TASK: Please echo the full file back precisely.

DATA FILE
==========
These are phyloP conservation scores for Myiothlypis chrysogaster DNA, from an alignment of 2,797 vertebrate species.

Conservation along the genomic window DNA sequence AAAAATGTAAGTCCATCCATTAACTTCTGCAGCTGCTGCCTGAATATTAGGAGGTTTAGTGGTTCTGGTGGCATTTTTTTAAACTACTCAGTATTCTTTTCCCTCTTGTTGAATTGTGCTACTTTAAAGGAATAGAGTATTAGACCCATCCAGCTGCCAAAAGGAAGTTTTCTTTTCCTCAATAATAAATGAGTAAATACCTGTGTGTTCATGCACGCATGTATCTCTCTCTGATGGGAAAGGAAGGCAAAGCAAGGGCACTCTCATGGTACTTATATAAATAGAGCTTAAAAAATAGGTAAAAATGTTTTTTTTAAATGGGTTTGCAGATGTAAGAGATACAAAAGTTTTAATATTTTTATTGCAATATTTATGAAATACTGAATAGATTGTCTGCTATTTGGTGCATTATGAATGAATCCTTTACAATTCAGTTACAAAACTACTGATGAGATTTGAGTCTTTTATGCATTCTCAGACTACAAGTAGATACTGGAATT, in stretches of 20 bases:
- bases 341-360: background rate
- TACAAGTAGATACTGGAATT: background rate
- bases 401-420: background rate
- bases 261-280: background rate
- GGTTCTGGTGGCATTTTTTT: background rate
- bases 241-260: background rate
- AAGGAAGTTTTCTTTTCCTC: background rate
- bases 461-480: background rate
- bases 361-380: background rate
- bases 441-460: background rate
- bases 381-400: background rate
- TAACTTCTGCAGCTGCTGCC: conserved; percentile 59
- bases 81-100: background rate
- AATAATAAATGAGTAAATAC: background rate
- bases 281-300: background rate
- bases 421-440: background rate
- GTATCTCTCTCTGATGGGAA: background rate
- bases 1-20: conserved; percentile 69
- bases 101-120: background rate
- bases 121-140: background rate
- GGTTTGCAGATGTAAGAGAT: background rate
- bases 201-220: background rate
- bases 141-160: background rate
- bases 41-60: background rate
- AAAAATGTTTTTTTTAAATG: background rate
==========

These are phyloP conservation scores for Myiothlypis chrysogaster DNA, from an alignment of 2,797 vertebrate species.

Conservation along the genomic window DNA sequence AAAAATGTAAGTCCATCCATTAACTTCTGCAGCTGCTGCCTGAATATTAGGAGGTTTAGTGGTTCTGGTGGCATTTTTTTAAACTACTCAGTATTCTTTTCCCTCTTGTTGAATTGTGCTACTTTAAAGGAATAGAGTATTAGACCCATCCAGCTGCCAAAAGGAAGTTTTCTTTTCCTCAATAATAAATGAGTAAATACCTGTGTGTTCATGCACGCATGTATCTCTCTCTGATGGGAAAGGAAGGCAAAGCAAGGGCACTCTCATGGTACTTATATAAATAGAGCTTAAAAAATAGGTAAAAATGTTTTTTTTAAATGGGTTTGCAGATGTAAGAGATACAAAAGTTTTAATATTTTTATTGCAATATTTATGAAATACTGAATAGATTGTCTGCTATTTGGTGCATTATGAATGAATCCTTTACAATTCAGTTACAAAACTACTGATGAGATTTGAGTCTTTTATGCATTCTCAGACTACAAGTAGATACTGGAATT, in stretches of 20 bases:
- bases 341-360: background rate
- TACAAGTAGATACTGGAATT: background rate
- bases 401-420: background rate
- bases 261-280: background rate
- GGTTCTGGTGGCATTTTTTT: background rate
- bases 241-260: background rate
- AAGGAAGTTTTCTTTTCCTC: background rate
- bases 461-480: background rate
- bases 361-380: background rate
- bases 441-460: background rate
- bases 381-400: background rate
- TAACTTCTGCAGCTGCTGCC: conserved; percentile 59
- bases 81-100: background rate
- AATAATAAATGAGTAAATAC: background rate
- bases 281-300: background rate
- bases 421-440: background rate
- GTATCTCTCTCTGATGGGAA: background rate
- bases 1-20: conserved; percentile 69
- bases 101-120: background rate
- bases 121-140: background rate
- GGTTTGCAGATGTAAGAGAT: background rate
- bases 201-220: background rate
- bases 141-160: background rate
- bases 41-60: background rate
- AAAAATGTTTTTTTTAAATG: background rate